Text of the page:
One of the studies, published in BioMed Central's open access Journal of the International Society of Sports Nutrition, specifically focused on whether carbohydrate sports drinks or carbohydrate and protein sports drinks were better for recovery from exercise. For the study, cyclists rode bikes competitively against virtual opponents, and then rested for six hours. During the rest period they either drank carbohydrate sports drinks or the combination of protein and carbohydrate. Both drinks contained the same number of kilojoules. Then, the cyclists raced again. John Berardi of Precision Nutrition who collaborated on the study with the University of Western Ontario said, "Liquid carbohydrate and protein supplements given early during a six hour post-exercise recovery period helped subjects better maintain subsequent time trial performance and power output, compared to supplements with carbohydrate alone". He noted that although both groups had reduced performance during the second race, “The reduction in distance travelled and power output during the afternoon exercise was significantly less among those who had the protein and carbs drink, relative those who just had the carbs". In addition, those who had the combination drinks reported less fatigue.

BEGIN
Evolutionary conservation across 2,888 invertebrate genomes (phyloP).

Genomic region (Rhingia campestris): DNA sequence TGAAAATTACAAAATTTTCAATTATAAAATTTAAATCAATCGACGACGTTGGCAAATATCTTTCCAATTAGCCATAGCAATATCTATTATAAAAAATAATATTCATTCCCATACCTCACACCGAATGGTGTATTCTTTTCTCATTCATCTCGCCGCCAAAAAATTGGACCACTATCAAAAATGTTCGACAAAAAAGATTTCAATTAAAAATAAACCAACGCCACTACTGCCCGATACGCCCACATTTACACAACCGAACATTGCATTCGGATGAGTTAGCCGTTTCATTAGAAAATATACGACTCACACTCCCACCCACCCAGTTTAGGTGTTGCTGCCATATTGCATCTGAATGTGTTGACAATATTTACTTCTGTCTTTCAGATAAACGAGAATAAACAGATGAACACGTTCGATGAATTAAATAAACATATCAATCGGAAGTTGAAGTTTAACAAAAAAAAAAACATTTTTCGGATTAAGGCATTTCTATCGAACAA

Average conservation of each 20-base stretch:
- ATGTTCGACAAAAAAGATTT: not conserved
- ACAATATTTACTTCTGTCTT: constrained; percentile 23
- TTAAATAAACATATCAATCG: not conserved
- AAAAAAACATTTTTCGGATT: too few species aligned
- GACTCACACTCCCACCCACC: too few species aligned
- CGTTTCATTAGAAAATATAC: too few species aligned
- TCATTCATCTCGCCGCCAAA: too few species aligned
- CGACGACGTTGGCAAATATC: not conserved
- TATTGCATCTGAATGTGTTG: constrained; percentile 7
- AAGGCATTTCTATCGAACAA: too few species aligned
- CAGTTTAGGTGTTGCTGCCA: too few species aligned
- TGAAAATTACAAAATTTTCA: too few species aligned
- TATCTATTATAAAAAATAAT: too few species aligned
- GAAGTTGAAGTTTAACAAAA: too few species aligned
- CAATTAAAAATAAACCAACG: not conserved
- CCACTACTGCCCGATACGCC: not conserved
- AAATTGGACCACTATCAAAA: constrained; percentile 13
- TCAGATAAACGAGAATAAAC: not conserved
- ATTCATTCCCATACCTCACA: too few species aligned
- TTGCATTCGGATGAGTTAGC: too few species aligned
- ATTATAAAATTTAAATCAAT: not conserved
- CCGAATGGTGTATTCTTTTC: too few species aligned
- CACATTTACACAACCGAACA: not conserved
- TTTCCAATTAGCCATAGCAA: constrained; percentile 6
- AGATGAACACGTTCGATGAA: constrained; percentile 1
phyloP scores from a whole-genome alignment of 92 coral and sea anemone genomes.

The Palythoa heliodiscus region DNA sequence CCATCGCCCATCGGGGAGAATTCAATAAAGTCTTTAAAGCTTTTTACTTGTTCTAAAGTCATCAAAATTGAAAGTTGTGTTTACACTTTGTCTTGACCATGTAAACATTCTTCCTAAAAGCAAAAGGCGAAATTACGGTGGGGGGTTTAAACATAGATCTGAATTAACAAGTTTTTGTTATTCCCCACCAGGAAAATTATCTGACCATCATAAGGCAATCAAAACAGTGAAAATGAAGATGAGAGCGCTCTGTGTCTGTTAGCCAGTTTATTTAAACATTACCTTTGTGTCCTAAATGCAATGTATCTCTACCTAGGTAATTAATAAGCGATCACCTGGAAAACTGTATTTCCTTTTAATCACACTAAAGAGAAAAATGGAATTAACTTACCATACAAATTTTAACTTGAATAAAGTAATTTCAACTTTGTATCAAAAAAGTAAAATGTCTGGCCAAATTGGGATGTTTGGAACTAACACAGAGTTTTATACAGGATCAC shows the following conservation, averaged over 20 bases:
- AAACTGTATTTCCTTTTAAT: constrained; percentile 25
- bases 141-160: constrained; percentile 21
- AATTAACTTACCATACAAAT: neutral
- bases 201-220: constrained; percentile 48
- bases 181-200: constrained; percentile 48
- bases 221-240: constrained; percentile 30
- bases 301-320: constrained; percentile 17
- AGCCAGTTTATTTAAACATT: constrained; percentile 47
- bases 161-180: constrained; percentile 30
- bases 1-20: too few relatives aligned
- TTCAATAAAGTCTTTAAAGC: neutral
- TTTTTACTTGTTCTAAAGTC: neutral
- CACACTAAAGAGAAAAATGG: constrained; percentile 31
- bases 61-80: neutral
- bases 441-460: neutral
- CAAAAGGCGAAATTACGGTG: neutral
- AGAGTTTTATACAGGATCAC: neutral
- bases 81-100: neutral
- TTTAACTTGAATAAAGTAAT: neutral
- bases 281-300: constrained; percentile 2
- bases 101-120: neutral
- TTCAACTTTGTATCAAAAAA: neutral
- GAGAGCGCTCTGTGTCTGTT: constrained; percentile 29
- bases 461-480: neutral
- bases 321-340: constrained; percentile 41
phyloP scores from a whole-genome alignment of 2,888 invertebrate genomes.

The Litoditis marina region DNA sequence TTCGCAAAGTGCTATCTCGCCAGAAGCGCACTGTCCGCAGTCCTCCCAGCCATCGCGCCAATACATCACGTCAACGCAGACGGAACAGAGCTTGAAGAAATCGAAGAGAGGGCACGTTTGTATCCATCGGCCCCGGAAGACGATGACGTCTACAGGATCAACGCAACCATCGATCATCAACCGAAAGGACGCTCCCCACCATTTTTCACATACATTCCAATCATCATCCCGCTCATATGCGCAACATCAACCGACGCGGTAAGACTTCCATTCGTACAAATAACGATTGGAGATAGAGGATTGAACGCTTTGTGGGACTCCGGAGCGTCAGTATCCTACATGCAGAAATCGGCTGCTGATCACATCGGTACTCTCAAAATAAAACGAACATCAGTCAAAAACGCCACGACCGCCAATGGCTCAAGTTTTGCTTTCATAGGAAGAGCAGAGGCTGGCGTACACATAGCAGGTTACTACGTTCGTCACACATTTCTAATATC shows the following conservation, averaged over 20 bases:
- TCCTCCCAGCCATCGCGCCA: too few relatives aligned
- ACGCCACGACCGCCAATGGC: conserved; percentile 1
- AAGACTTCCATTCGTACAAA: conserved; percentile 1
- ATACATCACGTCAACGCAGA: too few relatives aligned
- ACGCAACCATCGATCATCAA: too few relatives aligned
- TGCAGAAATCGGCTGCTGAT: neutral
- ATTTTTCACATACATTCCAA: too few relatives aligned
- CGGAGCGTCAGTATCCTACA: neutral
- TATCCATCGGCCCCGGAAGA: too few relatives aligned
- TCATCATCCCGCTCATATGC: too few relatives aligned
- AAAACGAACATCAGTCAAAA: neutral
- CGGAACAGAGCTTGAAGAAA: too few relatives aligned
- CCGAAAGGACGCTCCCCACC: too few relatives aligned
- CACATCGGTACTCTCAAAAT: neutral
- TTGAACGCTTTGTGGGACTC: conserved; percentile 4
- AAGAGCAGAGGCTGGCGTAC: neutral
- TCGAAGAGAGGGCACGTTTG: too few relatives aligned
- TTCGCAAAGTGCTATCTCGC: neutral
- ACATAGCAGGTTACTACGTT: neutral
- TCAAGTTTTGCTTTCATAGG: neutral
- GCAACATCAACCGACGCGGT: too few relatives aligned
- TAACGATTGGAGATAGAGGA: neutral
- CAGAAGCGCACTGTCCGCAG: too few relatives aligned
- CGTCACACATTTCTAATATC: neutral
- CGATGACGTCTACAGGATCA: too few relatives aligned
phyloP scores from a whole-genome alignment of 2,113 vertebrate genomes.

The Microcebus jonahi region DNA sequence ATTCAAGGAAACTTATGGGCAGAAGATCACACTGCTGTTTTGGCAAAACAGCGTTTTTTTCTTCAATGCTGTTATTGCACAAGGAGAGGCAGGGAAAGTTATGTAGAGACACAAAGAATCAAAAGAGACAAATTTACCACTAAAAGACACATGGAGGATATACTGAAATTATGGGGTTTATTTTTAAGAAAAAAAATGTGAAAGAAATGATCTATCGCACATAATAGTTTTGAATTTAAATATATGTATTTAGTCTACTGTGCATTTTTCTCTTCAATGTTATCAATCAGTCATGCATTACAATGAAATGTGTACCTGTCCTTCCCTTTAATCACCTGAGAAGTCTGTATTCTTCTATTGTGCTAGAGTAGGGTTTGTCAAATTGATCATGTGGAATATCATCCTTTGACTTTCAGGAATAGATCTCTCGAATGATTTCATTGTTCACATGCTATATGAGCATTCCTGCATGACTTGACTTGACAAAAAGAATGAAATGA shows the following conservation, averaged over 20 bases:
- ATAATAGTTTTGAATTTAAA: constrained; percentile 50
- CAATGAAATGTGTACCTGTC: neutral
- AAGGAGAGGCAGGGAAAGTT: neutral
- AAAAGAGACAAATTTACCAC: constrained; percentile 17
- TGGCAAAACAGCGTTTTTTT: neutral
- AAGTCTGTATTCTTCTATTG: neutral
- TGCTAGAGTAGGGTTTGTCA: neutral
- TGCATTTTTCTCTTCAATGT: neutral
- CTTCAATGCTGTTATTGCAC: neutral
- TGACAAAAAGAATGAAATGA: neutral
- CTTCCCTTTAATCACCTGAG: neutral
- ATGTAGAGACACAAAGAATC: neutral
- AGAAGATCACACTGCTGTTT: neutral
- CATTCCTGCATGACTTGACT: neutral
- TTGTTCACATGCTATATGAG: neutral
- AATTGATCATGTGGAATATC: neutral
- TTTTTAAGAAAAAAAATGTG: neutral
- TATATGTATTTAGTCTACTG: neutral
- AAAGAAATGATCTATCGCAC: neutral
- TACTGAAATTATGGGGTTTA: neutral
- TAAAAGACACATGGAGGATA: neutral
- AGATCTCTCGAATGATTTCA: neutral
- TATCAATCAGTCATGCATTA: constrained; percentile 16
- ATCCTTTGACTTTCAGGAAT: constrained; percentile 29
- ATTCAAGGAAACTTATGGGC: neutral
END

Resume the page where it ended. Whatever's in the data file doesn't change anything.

Another study failed to demonstrate improved performance during exercise when a combination protein and carbohydrate drink was consumed during exercise. The study, conducted by researchers from McMaster University, is published in the August edition of Medicine & Science in Sports & Exercise. Cyclists performed three separate simulated 80 km races. During the races, they were given either a sports drink, a drink supplemented with protein, or a placebo. The results indicated that the sports drink improved performance compared to the placebo drink, but that there was no additional benefit from consuming the protein-supplemented drink. Martin Gibala, an associate professor of kinesiology at McMaster, says, "Previous studies that suggested protein was beneficial used 'ride to exhaustion' tests that do not resemble normal athletic competition. In addition, the subjects in those studies received less than the optimal recommended amount of carbohydrate," says Gibala. "Our study shows that protein confers no performance benefit during 'real life' exercise when athletes consume sufficient amounts of a sports drink."